As 4K becomes the talk of the town, it has not only changed the definition of TV and cinema, but also cameras and image capture, smartphones and tablets, computer monitors and PC games. We give you a brief view of what is 4K and Ultra HD.
4K Ultra HD TVs (also known as UHD TVs) have the capability to deliver four times as much detail as 1080p Full HD, which means that it displays eight million pixels compared to two million pixels. In terms of potential image clarity, it offers is finer detail, greater texture and an almost photographic emulsion of smoothness. On the other hand, work on Ultra HD is still in progress and is likely to take years, but that doesn’t mean you should wait for the dust to settle before improving your image.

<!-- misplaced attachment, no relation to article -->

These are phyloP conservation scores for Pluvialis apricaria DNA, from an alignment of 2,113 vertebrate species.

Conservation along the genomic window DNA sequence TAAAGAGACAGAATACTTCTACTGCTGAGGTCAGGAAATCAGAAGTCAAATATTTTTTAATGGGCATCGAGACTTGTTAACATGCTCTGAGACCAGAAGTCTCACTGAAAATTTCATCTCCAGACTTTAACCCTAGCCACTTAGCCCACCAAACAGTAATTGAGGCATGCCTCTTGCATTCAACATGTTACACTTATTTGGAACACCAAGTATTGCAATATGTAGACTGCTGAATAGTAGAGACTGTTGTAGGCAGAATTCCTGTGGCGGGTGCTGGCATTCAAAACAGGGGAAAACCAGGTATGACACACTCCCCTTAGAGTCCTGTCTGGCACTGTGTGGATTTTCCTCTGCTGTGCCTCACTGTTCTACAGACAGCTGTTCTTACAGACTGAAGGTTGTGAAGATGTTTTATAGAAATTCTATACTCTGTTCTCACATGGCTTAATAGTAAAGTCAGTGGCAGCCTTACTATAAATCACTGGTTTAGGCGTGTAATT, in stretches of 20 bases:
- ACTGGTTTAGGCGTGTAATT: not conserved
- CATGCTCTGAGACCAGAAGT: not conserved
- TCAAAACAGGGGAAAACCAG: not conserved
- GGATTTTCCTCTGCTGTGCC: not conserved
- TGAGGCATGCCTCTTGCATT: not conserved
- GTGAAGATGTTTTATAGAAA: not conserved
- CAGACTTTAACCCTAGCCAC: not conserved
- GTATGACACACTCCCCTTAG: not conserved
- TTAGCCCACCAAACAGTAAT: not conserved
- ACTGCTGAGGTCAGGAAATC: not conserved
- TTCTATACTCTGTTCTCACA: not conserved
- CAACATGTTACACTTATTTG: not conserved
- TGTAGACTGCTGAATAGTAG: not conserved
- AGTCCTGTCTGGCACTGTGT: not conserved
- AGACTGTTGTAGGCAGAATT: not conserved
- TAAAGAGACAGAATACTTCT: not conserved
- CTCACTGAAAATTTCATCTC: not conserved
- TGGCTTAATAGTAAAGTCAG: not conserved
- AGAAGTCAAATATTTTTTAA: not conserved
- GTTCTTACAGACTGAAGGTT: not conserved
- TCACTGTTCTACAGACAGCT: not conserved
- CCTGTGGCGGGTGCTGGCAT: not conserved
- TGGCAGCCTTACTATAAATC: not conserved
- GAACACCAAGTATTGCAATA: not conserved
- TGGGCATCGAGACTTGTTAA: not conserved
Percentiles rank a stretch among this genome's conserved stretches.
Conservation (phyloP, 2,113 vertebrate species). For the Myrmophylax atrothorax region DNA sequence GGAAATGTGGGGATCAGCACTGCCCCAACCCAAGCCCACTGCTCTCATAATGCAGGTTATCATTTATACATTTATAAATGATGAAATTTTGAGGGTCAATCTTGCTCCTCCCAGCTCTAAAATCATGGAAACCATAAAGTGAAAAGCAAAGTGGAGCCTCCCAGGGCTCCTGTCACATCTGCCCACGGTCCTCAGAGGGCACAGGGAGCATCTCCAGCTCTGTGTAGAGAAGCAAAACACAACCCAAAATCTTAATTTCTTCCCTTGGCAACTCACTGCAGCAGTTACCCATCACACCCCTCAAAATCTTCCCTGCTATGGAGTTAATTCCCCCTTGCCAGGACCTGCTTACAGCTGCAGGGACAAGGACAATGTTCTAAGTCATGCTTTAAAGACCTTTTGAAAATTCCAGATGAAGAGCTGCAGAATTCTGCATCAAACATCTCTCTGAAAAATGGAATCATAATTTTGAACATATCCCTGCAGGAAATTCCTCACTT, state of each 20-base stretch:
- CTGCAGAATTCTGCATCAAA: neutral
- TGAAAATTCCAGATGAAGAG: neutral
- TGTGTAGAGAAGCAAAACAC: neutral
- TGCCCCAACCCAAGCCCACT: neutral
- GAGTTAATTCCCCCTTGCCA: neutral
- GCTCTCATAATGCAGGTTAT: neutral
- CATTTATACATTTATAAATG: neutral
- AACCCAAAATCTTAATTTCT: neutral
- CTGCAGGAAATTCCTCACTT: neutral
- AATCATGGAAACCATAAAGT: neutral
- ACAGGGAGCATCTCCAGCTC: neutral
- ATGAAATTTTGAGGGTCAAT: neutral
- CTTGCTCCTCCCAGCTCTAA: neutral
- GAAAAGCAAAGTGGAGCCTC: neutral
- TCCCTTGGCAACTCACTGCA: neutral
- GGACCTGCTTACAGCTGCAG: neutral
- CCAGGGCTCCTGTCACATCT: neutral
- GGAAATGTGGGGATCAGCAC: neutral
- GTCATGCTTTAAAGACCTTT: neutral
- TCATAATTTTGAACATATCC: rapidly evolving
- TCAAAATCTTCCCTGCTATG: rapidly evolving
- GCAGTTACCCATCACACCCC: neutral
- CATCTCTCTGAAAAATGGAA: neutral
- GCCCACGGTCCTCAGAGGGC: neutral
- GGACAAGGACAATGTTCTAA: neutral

Sony and LG have already launched their very large 4K TVs having a screen size of 84 inches, the KD-84X9005 and 84LM960V respectively. However, the price of the devices is also very huge in excess of USD30,000. Meanwhile, Samsung released its 85 inches S9 at a price tag of USD55,000, clearly aimed at footballers and oligarchs.
Additionally, the market-leading 65-inch 4K TV such as the Sony KD-65X9005B will cost you a little more than USD3,500, and they are becoming cheaper with time.